The Colony

The Colony

Book - 2006 | 1st Scribner trade pbk. ed. --
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In the bestselling tradition of In the Heart of the Sea , The Colony , "an impressively researched" ( Rocky Mountain News ) account of the history of America's only leper colony located on the Hawaiian island of Molokai, is "an utterly engrossing look at a heartbreaking chapter" ( Booklist ) in American history and a moving tale of the extraordinary people who endured it.

Beginning in 1866 and continuing for over a century, more than eight thousand people suspected of having leprosy were forcibly exiled to the Hawaiian island of Molokai -- the longest and deadliest instance of medical segregation in American history. Torn from their homes and families, these men, women, and children were loaded into shipboard cattle stalls and abandoned in a lawless place where brutality held sway. Many did not have leprosy, and many who did were not contagious, yet all were ensnared in a shared nightmare.

Here, for the first time, John Tayman reveals the complete history of the Molokai settlement and its unforgettable inhabitants. It's an epic of ruthless manhunts, thrilling escapes, bizarre medical experiments, and tragic, irreversible error. Carefully researched and masterfully told, The Colony is a searing tale of individual bravery and extraordinary survival, and stands as a testament to the power of faith, compassion, and the human spirit.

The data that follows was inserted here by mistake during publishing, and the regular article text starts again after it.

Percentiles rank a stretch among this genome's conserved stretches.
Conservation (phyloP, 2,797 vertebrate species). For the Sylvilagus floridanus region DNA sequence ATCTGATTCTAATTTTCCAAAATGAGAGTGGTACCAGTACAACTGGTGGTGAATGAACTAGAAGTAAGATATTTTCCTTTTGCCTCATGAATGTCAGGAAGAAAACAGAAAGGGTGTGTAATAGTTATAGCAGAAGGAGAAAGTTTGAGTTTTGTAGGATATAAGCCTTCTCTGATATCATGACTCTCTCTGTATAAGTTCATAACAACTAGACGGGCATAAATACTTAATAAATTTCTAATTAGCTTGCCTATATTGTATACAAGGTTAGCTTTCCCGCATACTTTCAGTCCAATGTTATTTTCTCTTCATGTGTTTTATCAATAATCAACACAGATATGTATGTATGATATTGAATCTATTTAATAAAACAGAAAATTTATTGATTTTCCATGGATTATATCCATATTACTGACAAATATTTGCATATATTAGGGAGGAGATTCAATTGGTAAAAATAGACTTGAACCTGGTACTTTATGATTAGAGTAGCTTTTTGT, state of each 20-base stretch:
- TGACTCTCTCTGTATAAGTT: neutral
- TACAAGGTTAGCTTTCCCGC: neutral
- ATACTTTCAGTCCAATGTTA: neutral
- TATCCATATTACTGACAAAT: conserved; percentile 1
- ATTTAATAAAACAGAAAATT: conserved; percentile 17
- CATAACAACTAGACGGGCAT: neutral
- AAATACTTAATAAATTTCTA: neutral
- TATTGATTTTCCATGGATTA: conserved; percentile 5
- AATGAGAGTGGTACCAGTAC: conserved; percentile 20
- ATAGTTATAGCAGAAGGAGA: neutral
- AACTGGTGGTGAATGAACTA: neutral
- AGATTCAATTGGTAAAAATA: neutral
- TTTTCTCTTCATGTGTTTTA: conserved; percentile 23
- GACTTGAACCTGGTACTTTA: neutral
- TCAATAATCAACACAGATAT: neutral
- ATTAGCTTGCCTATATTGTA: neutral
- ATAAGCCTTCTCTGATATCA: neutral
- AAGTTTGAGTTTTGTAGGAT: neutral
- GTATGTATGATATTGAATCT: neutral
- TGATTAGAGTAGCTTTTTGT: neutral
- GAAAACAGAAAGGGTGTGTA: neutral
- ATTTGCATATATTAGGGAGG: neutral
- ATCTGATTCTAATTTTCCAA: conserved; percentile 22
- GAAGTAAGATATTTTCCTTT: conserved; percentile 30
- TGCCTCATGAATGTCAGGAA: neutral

Publisher: New York ; Toronto : Scribner, 2006.
Edition: 1st Scribner trade pbk. ed. --
ISBN: 9780743233019
0743233018
Characteristics: viii, 421 p. : ill., maps.

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MintyFreeze
Jul 12, 2014

This is an extensive but fascinating true story about a leper colony. I skimmed the parts that seemed too technical to wade through, but all in all, worth a read!

s
SirWhiskers
Jan 20, 2012

A somber tale, at times heart-wrenching, at others hopeful. The author focuses most on the individuals who lived and served in the colony. While the author appears to make an honest effort to be objective, he was clearly limited by the sources available, so some characters come off more sympathetic than they may deserve. Nevertheless, this is a good book and recommended.

s
Shihtzulover
Mar 05, 2007

A very readable, eye opening, well researched, complete history of the leprosy settlement on the Hawaiian Island of Molokai. We learn about many of the patients, doctors, priests, nuns and other people working on and living on the island. What started out as a type of prison in 1866 over time and through hard work became a leprosy treatment facility that is still in use today.

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